right to vote

Library of Congress photo

Exhibited in the U.S. Capitol Rotunda, the statue carved by Adelaide Johnson portrays, from left, Elizabeth Cady Stanton, Susan B. Anthony, and Lucretia Mott, all leaders in the women’s suffrage movement. The three busts are shown emerging from uncut marble, with a fourth uncarved pillar in back meant to represent all the women who might continue fighting for women’s rights, according to Smithsonian Magazine. The rough, unfinished look of the statue suggests the fight for feminism was also unfinished.

A century ago — on March 10, 1920 — West Virginia became the 34th state to ratify the Nineteenth Amendment to the U.S. Constitution, giving all United States citizens the right to vote no matter their sex.

In order to become law, however, 36 states needed to ratify the constitutional amendment.

Washington became the 35th state on March 22.

Tennessee followed on Aug. 18, 1920, becoming the 36th state to ratify the amendment. When Representative Harry Burn changed his vote to support the amendment, it so angered Tennessee representatives against the amendment that they reportedly chased him and he escaped from a third-story window of the state Capitol building, according to historians.

Numerous other states didn’t ratify the amendment until years later. Mississippi was the last state, finally ratifying it on March 22, 1984.

Nationally, the amendment was first introduced by U.S. Sen. Aaron Sargent, of California, in 1878. His proposal remained stuck in a Senate committee for nine years before it was voted on by the full Senate in 1887 and rejected by a 16-34 vote.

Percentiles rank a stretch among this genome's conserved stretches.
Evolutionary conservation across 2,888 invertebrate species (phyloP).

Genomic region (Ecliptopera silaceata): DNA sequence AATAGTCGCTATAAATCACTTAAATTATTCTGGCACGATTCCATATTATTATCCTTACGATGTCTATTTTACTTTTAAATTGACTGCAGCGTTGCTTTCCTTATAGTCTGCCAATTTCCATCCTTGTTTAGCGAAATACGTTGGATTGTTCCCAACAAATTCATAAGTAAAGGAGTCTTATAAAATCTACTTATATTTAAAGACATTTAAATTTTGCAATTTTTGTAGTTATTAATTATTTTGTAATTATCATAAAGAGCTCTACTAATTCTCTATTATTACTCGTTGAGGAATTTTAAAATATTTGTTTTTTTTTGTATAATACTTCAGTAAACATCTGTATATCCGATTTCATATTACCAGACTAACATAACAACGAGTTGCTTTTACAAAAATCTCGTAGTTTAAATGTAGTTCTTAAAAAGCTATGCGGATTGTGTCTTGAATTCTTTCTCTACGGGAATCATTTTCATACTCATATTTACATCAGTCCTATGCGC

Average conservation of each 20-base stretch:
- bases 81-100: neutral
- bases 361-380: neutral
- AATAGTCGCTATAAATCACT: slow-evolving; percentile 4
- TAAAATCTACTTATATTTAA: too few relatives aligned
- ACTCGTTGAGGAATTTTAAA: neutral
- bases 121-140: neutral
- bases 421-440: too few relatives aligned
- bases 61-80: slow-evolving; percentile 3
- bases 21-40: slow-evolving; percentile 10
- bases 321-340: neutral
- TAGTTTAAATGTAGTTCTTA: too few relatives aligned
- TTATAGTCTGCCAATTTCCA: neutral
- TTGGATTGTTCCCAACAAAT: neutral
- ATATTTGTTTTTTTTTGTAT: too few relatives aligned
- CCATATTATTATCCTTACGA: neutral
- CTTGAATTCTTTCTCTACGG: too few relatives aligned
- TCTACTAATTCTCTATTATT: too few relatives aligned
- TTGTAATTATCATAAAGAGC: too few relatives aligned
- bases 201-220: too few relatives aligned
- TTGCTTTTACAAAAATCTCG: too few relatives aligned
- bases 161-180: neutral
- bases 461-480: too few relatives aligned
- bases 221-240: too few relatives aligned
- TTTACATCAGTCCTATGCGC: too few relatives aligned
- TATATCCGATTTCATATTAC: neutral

Forty-one years later, in June 1919, the U.S. Congress finally passed the Nineteenth Amendment.

In 1867, Samuel Young, a minister and state senator from Pocahontas County, first introduced “an unsuccessful resolution calling for the enfranchisement of women in West Virginia,” according to e–WV.

In 1913, a women’s suffrage amendment to the West Virginia Constitution passed the House of Delegates, but was rejected by the state Senate.

In 1915, the amendment passed the full West Virginia Legislature, but the ensuing statewide constitutional referendum was voted down by the state’s all male voters by more than two-to-one the following year.

In 1920, the House of Delegates passed the amendment, but it deadlocked in the state Senate with a 14-14 tie. Senator Jesse Bloch, of Wheeling, cut his vacation short to cast the tie-breaking vote in favor of women’s suffrage, according to historians.

West Virginia’s suffragists were led by Lenna Lowe Yost, of Marion County. Later that year, according to historians, Yost became the first woman to chair a major party convention at the Republican National Convention.

Earning women the right to vote was a hard fought battle that had begun nearly 100 years prior to passage of the Nineteenth Amendment – in the 1820s.

Women such as Susan B. Anthony (1820-1906), Elizabeth Cady Stanton (1815-1902), Lucretia Mott (1793-1880), Lucy Stone (1818-1893), Ida B. Wells (1862-1931), Carrie Chapman Catt (1859-1947), Alice Stokes Paul (1885-1977), among others were leaders in the suffrage movement and became known as suffragists.

In 1848, Stanton and Mott, along with other advocates, organized the first women’s rights convention in Seneca Falls, N.Y., which historians believe launched the official start of the suffrage movement and which became known as the Seneca Falls Convention.

Nearly 250 people participated in discussions that Stanton and Mott termed “the social, civil, and religious condition and rights of women.”

In 1869, Anthony and Stanton founded the National Woman Suffrage Association to support passage of an amendment giving women political equality. The two worked together for more than half-a-century for women’s rights.

“No man is good enough to govern any woman without her consent,” Anthony once said.

Though she died 14 years before its passage, the Nineteenth Amendment was nicknamed the “Susan B. Anthony Amendment” in recognition of her years of dedication and hard work. In 1979, Anthony’s portrait was also placed on one-dollar coins, making her the first woman to be featured on a circulating coin.

Catt also served as president of the National American Woman Suffrage Association. She was also the founder of the League of Women Voters and the International Alliance of Women.

Sculpted by artist Adelaide Johnson, a statue of Anthony, Stanton, and Mott now stands in the rotunda of the U.S. Capitol.

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